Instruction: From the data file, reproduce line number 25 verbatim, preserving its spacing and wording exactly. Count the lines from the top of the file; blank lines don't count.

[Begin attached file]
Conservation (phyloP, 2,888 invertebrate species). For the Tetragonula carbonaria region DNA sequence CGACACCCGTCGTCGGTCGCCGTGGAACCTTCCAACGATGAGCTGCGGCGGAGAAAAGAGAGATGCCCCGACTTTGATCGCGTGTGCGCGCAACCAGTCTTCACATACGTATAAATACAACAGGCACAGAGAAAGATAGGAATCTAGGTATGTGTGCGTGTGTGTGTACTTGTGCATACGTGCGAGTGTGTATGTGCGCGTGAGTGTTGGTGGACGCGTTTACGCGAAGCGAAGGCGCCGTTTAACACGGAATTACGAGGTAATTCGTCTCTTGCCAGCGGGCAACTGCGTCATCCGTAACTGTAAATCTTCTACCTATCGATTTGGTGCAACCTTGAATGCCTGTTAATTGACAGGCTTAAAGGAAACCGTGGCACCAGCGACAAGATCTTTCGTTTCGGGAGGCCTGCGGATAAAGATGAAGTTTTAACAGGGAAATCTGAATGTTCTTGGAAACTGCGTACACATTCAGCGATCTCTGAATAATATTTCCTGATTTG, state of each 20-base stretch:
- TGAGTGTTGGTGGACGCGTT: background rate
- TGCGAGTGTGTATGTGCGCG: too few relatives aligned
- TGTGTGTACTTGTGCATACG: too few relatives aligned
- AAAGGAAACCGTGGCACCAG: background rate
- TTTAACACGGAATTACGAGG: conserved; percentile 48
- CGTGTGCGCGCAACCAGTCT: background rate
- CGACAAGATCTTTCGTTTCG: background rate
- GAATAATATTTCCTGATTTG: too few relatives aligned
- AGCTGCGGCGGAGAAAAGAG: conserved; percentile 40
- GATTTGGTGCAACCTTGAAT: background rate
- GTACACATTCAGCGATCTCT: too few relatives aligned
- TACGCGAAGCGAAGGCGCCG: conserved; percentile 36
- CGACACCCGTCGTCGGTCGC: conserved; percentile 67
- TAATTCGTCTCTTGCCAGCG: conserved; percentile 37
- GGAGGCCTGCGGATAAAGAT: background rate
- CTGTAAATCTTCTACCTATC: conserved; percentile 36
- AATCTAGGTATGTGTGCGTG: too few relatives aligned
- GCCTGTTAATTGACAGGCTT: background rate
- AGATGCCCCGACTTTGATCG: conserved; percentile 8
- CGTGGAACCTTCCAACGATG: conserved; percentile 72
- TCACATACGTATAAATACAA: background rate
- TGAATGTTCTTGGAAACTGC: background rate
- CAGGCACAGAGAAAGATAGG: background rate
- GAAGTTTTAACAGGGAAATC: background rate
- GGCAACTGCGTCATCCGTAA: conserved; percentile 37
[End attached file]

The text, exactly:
- GAAGTTTTAACAGGGAAATC: background rate